Patrick wasn’t putting up a lot of points in the first half of the season but still felt he was playing well. Philadelphia coach Dave Hakstol felt good enough about Patrick’s game that he promoted him and has reaped the benefits for the past couple of months and in the first round against Pittsburgh.

”Obviously I’m more confident in my game,” Patrick said. ”It’s nice for the confidence. I think my worked my way up and earned that spot. I think it’s easier to get into games and get in the flow of it more playing a little more.”

Ice time isn’t a problem for Matthews and Laine, who are key drivers of play for the Leafs and Jets. Toronto finally got going against the Bruins in large part because of Matthews, who said he felt an earthquake in his feet when he scored in Game 3 and let out a scream to match.

After Laine scored the tying goal in Game 1 against Minnesota in what became the Jets franchise’s first playoff victory, he motioned to fans for cheers before jumping into the glass. The Finnish winger is used to scoring goals – and a lot of them – but in the playoffs it’s even more special.

”It was maybe a little bit nicer,” Laine said. ”I was saving my goals and celebrations for the playoffs. Now I can celly (celebrate) a little bit harder.”

AP Sports Writer Dave Campbell in St. Paul, Minnesota, contributed.

Follow Hockey Writer Stephen Whyno on Twitter at https://twitter.com/SWhyno

Devils, Hischier agree to seven-year, $50.75 million extension

Getty Images
2 Comments

While the Devils don’t know yet if Taylor Hall will sign an extension to remain in New Jersey or find a new home next summer in free agency, GM Ray Shero has young locked down one of the team’s core pieces.

On Friday, Nico Hischier agreed to a seven-year, $50.75 million extension that carries a $7.25 million cap hit through the 2026-27 NHL season. The deal buys three unrestricted free agent years since the Devils forward has been playing since he was 18, per Cap Friendly.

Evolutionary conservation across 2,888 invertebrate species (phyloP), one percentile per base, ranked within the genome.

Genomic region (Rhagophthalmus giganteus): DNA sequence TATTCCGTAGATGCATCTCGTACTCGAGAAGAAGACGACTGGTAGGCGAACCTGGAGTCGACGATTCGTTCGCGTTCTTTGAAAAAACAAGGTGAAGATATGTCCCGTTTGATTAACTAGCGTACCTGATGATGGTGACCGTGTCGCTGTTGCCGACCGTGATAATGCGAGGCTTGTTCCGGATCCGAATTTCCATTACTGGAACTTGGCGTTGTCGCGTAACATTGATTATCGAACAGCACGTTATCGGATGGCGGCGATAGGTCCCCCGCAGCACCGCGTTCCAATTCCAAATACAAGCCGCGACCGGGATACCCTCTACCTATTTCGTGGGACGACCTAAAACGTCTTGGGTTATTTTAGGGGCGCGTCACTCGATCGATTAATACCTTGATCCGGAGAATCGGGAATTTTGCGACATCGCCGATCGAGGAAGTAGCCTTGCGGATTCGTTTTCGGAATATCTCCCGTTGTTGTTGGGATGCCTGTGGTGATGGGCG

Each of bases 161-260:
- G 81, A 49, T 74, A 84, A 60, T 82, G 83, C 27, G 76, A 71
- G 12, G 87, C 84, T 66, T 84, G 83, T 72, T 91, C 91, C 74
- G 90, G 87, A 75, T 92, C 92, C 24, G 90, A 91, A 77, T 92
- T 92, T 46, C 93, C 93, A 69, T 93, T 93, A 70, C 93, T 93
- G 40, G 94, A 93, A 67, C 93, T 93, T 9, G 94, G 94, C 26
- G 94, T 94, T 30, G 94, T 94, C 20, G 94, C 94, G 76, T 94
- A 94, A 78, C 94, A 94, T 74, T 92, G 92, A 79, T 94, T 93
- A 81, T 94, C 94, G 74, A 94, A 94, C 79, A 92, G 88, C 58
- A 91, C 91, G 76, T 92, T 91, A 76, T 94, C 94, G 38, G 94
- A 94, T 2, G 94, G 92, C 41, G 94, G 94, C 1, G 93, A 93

“Nico is a special person who possess a team-first mentality combined with an inner drive to succeed,” said Shero in a statement. The entire organization is thankful to him and his family for believing in our future. We are excited that he will continue to play a prominent role with us for many years to come.”

According to the Devils, here’s the year-by-year breakdown:

2020-21: $7,000,000 (includes $3 million signing bonus)
2021-22: $7,250,000
2022-23:  $4,500,000
2023-24:  $7,750,000
2024-25:  $7,750,000
2025-26:  $8,000,000
2026-27:  $8,500,000

The extension also features a modified no-trade clause in the final three years.

In 157 NHL games, Hischier, the No. 1 overall pick in the 2017 draft, has 37 goals and 101 points while averaging over 17 minutes a night. His offense has been just fine with a 20 and 17 goals in his first two seasons, but his two-way game is what’s really boosted his talent.

The 20-year-old center joins the list of NHLers who passed on restricted free agency in 2020 to put pen to paper on a new deal, joining the likes of Alex DeBrincat, Clayton Keller, Thomas Chabot, and Sam Girard.

Mathew Barzal, Pierre-Luc Dubois, Dylan Strome, and Mikhail Sergachev are some of the other potential 2020 RFAs who will be looking for extensions before next season.

————

Sean Leahy is a writer for Pro Hockey Talk on NBC Sports. Drop him a line at phtblog@nbcsports.com or follow him on Twitter @Sean_Leahy.

Helm fined $5K for slash on Flames’ Lindholm

Getty Images
1 Comment

Darren Helm and Elias Lindholm had a little battle in the third period of Thursday’s 5-1 Flames win and it has resulted in a $5,000 fine for the Red Wings forward.